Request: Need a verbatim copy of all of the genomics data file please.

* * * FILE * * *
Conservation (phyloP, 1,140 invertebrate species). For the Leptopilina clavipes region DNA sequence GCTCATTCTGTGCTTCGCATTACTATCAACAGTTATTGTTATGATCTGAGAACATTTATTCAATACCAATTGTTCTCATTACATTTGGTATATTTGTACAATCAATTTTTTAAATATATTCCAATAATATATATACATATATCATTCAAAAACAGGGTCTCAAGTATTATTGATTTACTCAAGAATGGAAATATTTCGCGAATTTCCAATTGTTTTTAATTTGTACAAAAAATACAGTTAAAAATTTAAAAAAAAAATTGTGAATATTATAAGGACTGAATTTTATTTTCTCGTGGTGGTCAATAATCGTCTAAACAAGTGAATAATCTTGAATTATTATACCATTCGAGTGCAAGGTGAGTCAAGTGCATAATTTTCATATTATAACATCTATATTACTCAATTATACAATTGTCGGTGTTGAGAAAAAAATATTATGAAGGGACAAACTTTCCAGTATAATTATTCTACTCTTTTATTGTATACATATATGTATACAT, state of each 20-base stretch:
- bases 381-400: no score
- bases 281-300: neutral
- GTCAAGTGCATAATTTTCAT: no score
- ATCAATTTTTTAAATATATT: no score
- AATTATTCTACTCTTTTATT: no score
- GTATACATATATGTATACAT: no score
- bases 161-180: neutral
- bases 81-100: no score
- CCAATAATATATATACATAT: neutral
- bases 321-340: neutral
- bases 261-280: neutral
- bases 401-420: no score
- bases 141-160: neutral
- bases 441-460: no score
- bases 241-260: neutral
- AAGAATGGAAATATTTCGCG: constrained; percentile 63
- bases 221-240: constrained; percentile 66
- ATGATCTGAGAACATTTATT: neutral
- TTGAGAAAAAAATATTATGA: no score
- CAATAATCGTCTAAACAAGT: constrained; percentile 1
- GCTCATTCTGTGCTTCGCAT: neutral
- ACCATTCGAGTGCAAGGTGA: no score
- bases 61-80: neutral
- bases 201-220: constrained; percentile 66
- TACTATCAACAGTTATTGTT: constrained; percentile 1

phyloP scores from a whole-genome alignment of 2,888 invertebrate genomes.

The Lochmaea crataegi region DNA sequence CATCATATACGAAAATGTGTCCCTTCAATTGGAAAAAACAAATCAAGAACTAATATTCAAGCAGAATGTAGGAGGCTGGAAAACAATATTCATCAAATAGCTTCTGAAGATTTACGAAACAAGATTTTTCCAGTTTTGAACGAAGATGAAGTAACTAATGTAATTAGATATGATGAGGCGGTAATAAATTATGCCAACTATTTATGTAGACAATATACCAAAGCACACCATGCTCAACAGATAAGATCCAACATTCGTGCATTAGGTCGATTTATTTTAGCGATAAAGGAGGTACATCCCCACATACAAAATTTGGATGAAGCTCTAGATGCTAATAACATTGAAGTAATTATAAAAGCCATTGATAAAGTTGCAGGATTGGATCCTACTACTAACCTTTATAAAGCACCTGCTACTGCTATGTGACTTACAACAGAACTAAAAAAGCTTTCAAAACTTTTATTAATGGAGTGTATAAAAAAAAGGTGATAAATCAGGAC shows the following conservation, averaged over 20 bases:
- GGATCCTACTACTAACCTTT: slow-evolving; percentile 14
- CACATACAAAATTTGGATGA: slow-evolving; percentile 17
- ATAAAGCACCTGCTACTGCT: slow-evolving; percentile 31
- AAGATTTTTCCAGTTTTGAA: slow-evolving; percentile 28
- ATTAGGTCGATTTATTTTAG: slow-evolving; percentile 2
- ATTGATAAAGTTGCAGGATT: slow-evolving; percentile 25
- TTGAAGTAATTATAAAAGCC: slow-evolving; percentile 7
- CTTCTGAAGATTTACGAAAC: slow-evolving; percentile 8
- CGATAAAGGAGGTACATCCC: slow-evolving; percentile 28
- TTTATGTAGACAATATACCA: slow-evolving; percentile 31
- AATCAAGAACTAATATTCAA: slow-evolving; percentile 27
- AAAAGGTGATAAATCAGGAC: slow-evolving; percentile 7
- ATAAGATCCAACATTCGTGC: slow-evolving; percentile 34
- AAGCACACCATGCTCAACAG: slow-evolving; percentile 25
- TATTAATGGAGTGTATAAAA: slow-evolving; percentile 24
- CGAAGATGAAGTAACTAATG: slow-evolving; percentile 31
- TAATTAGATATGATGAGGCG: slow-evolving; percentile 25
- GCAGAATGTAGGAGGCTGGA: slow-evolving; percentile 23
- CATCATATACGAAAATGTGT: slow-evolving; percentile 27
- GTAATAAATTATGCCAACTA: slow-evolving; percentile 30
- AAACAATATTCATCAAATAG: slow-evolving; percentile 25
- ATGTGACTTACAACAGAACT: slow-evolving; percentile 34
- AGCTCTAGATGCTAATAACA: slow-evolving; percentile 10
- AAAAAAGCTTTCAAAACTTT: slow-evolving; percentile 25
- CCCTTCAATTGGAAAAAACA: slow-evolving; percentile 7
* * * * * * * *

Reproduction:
Conservation (phyloP, 1,140 invertebrate species). For the Leptopilina clavipes region DNA sequence GCTCATTCTGTGCTTCGCATTACTATCAACAGTTATTGTTATGATCTGAGAACATTTATTCAATACCAATTGTTCTCATTACATTTGGTATATTTGTACAATCAATTTTTTAAATATATTCCAATAATATATATACATATATCATTCAAAAACAGGGTCTCAAGTATTATTGATTTACTCAAGAATGGAAATATTTCGCGAATTTCCAATTGTTTTTAATTTGTACAAAAAATACAGTTAAAAATTTAAAAAAAAAATTGTGAATATTATAAGGACTGAATTTTATTTTCTCGTGGTGGTCAATAATCGTCTAAACAAGTGAATAATCTTGAATTATTATACCATTCGAGTGCAAGGTGAGTCAAGTGCATAATTTTCATATTATAACATCTATATTACTCAATTATACAATTGTCGGTGTTGAGAAAAAAATATTATGAAGGGACAAACTTTCCAGTATAATTATTCTACTCTTTTATTGTATACATATATGTATACAT, state of each 20-base stretch:
- bases 381-400: no score
- bases 281-300: neutral
- GTCAAGTGCATAATTTTCAT: no score
- ATCAATTTTTTAAATATATT: no score
- AATTATTCTACTCTTTTATT: no score
- GTATACATATATGTATACAT: no score
- bases 161-180: neutral
- bases 81-100: no score
- CCAATAATATATATACATAT: neutral
- bases 321-340: neutral
- bases 261-280: neutral
- bases 401-420: no score
- bases 141-160: neutral
- bases 441-460: no score
- bases 241-260: neutral
- AAGAATGGAAATATTTCGCG: constrained; percentile 63
- bases 221-240: constrained; percentile 66
- ATGATCTGAGAACATTTATT: neutral
- TTGAGAAAAAAATATTATGA: no score
- CAATAATCGTCTAAACAAGT: constrained; percentile 1
- GCTCATTCTGTGCTTCGCAT: neutral
- ACCATTCGAGTGCAAGGTGA: no score
- bases 61-80: neutral
- bases 201-220: constrained; percentile 66
- TACTATCAACAGTTATTGTT: constrained; percentile 1

phyloP scores from a whole-genome alignment of 2,888 invertebrate genomes.

The Lochmaea crataegi region DNA sequence CATCATATACGAAAATGTGTCCCTTCAATTGGAAAAAACAAATCAAGAACTAATATTCAAGCAGAATGTAGGAGGCTGGAAAACAATATTCATCAAATAGCTTCTGAAGATTTACGAAACAAGATTTTTCCAGTTTTGAACGAAGATGAAGTAACTAATGTAATTAGATATGATGAGGCGGTAATAAATTATGCCAACTATTTATGTAGACAATATACCAAAGCACACCATGCTCAACAGATAAGATCCAACATTCGTGCATTAGGTCGATTTATTTTAGCGATAAAGGAGGTACATCCCCACATACAAAATTTGGATGAAGCTCTAGATGCTAATAACATTGAAGTAATTATAAAAGCCATTGATAAAGTTGCAGGATTGGATCCTACTACTAACCTTTATAAAGCACCTGCTACTGCTATGTGACTTACAACAGAACTAAAAAAGCTTTCAAAACTTTTATTAATGGAGTGTATAAAAAAAAGGTGATAAATCAGGAC shows the following conservation, averaged over 20 bases:
- GGATCCTACTACTAACCTTT: slow-evolving; percentile 14
- CACATACAAAATTTGGATGA: slow-evolving; percentile 17
- ATAAAGCACCTGCTACTGCT: slow-evolving; percentile 31
- AAGATTTTTCCAGTTTTGAA: slow-evolving; percentile 28
- ATTAGGTCGATTTATTTTAG: slow-evolving; percentile 2
- ATTGATAAAGTTGCAGGATT: slow-evolving; percentile 25
- TTGAAGTAATTATAAAAGCC: slow-evolving; percentile 7
- CTTCTGAAGATTTACGAAAC: slow-evolving; percentile 8
- CGATAAAGGAGGTACATCCC: slow-evolving; percentile 28
- TTTATGTAGACAATATACCA: slow-evolving; percentile 31
- AATCAAGAACTAATATTCAA: slow-evolving; percentile 27
- AAAAGGTGATAAATCAGGAC: slow-evolving; percentile 7
- ATAAGATCCAACATTCGTGC: slow-evolving; percentile 34
- AAGCACACCATGCTCAACAG: slow-evolving; percentile 25
- TATTAATGGAGTGTATAAAA: slow-evolving; percentile 24
- CGAAGATGAAGTAACTAATG: slow-evolving; percentile 31
- TAATTAGATATGATGAGGCG: slow-evolving; percentile 25
- GCAGAATGTAGGAGGCTGGA: slow-evolving; percentile 23
- CATCATATACGAAAATGTGT: slow-evolving; percentile 27
- GTAATAAATTATGCCAACTA: slow-evolving; percentile 30
- AAACAATATTCATCAAATAG: slow-evolving; percentile 25
- ATGTGACTTACAACAGAACT: slow-evolving; percentile 34
- AGCTCTAGATGCTAATAACA: slow-evolving; percentile 10
- AAAAAAGCTTTCAAAACTTT: slow-evolving; percentile 25
- CCCTTCAATTGGAAAAAACA: slow-evolving; percentile 7